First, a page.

Inside Nigeria’s bourgeoning Sports betting industry
The increasing rate at which sports betting companies emerge in the country clearly indicates that gambling is fast becoming an acceptable norm among Nigerians despite being detested in the past.
Children, youth and the elderly across both sexes now engage in sports betting without bathing an eyelid. Since September 7, 2018, when the National Lottery Regulatory Commission (NLRC) issued the Africa Betting Company Nigeria Ltd (Afribet) a five-year licence to operate as a sports betting company in the country, additional 35 such licences have been issued in the last three years, the latest being the Winners Golden Bet Nigeria Ltd (Winners Golden Bet) which got its five-year licence on June 19, 2020.
Other operators formally listed by the NLRC are KC Gaming Bet (Bet9ja); AlphaGram West Africa Ltd (Alpahgramwa); Sporty Internet Ltd (Sportybet); Promoserve Inter Links Ltd (iBet); Digi Bay Limited (Betway); Over the Top Entertainment Ltd (Nairabet); TM Gaming Ltd (Access Bet); Blackbet Ltd (Blackbet); Crystral Gaming Limited (Betbiga); Naijabet Limited (Naijabet); Interactive Gaming Solutions Limited (Cloud Bet); VisaTech Limited (BetLion); Calgary Online Limited (BETPAWA); Beaufortbet Nigeria Limited (1Xbet); Mobile Sport Limited (Msport) and Advance Hospitality Limited (Betwinner).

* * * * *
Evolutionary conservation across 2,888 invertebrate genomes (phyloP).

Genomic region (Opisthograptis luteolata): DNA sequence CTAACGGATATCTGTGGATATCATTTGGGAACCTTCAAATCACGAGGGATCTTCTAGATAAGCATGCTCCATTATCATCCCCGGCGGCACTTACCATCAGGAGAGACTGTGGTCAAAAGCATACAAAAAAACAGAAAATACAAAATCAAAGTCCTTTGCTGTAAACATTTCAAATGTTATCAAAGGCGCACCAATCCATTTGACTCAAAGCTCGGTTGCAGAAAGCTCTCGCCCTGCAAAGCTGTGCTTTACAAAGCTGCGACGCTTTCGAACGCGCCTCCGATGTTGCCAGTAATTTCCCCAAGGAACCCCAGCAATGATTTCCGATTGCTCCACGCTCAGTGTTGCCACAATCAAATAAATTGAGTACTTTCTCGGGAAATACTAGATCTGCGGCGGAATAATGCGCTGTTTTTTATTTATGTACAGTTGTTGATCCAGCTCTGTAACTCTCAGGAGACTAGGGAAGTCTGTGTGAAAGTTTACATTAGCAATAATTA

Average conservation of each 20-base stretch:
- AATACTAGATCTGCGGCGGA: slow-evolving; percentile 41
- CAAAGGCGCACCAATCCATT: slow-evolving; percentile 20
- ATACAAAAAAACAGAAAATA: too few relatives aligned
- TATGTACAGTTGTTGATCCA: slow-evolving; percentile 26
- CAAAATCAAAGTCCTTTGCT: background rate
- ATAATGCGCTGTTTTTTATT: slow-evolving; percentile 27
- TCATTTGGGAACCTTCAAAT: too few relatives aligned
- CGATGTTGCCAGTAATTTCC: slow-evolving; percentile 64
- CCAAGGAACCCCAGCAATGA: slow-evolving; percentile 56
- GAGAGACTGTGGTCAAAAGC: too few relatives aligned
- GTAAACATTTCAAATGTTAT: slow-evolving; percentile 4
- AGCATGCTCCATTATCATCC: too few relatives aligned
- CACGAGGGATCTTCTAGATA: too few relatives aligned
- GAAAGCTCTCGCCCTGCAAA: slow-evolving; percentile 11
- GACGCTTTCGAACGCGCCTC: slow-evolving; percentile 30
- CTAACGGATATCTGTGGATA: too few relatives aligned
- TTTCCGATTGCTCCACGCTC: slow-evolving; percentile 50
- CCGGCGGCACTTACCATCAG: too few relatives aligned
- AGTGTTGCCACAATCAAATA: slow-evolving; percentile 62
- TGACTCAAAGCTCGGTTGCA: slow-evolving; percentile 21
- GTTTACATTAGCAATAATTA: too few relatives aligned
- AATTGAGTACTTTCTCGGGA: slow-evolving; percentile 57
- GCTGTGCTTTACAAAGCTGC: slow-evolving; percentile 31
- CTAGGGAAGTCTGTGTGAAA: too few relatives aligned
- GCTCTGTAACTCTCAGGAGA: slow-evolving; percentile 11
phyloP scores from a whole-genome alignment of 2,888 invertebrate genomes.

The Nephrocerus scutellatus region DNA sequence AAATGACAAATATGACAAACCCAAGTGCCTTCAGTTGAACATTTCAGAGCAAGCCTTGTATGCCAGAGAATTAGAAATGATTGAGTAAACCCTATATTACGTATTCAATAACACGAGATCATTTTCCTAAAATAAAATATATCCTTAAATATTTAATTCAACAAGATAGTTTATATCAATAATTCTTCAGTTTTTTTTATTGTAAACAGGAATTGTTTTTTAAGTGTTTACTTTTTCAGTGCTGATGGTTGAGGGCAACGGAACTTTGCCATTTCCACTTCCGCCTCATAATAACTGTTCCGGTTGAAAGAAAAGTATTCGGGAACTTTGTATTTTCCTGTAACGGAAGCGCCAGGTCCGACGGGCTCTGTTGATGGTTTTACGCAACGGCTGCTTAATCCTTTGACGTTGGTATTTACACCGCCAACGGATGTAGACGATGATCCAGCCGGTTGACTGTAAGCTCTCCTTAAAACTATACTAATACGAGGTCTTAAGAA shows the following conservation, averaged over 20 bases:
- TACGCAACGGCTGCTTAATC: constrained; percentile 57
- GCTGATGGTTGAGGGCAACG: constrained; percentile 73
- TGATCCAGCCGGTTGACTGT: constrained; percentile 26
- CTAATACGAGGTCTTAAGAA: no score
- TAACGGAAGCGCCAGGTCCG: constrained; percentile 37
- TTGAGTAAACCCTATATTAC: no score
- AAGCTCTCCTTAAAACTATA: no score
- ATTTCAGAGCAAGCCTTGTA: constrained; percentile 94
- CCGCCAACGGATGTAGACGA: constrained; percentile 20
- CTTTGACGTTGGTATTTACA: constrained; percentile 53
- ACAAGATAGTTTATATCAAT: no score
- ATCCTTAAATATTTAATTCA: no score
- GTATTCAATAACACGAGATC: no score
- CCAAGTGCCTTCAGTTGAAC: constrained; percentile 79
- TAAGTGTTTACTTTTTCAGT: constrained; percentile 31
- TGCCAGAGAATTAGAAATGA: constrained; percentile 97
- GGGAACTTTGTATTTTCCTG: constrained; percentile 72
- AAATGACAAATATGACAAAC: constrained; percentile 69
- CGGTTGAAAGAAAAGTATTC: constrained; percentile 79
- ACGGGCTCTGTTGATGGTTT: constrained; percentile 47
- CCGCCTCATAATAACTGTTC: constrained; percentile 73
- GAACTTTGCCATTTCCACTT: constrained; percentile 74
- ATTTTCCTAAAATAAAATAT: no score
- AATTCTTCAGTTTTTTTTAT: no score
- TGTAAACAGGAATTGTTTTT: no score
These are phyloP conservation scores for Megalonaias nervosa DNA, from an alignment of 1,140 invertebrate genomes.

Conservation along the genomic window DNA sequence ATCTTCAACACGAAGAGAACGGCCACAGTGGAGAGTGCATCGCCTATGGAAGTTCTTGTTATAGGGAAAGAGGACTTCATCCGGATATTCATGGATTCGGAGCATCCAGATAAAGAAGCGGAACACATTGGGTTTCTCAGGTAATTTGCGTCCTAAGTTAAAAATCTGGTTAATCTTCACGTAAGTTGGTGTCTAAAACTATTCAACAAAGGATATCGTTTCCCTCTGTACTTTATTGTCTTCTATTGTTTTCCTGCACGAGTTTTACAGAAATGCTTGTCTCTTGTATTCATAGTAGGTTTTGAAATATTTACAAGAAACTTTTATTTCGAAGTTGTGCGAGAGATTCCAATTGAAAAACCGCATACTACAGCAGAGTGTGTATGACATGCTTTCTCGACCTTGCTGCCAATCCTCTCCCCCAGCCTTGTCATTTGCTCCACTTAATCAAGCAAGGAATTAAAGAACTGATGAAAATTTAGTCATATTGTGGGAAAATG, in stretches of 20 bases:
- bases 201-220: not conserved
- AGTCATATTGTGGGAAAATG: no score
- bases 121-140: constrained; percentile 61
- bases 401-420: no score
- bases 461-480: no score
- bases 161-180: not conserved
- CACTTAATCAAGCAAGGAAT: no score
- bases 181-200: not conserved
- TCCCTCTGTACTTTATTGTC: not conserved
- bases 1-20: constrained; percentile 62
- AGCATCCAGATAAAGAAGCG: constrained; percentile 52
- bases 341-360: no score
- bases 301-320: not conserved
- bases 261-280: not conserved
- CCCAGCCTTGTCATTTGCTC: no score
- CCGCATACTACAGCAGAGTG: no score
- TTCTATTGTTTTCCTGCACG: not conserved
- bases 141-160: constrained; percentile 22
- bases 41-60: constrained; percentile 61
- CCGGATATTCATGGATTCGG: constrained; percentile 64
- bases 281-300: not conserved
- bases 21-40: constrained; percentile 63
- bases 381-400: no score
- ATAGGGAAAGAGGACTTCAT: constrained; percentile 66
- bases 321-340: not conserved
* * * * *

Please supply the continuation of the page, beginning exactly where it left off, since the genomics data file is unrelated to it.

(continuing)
There are also Bet24hrs Gaming Company Limited (BET24HRS); EPL Partners Nigeria Limited (BETBONANZA); Zegaming Nigeria Limited (ZEBET); Mobile Sport Limited (MSPORT); Interwetten Nigeria Limited (Interwetten); Shade International Gaming Limited (Betika); Otrada Hospitality Limited (Melbet); Infinity Mobile Gaming & Entertainment Limited (Bangbet); SV Gaming Limited (BETKING); Neomobile Entertainment Ltd (Booster 99); Arcadia Hospitality Limited (22BET); Merrybet Gold Limited (MERRYBET); Lucky9ja Lotto Limited (ILOT); Soloti Gaming Ltd (FRAPAPA); N1 Interactive Africa Limited (N1); Starlight Ace Verde Gaming Ltd (Star Bet) and West Africa Betting Investment Limited (Betmojo).
These betting companies have taken advantage of Nigeria’s huge size and population and are scattered across the nooks and crannies of the country such that many Nigerians can easily access them, both online and offline, and have embraced betting as another formal way of making money. In fact, these days, a lot of people who abuse or praise the coach of a football club or his players for winning or losing a game do so not because of their love for the club but because the result of the match either “tore their ticket” or put money in their pockets. This is also the case with other sports, whether it is tennis, water polo, ice hockey, baseball, boxing or cycling.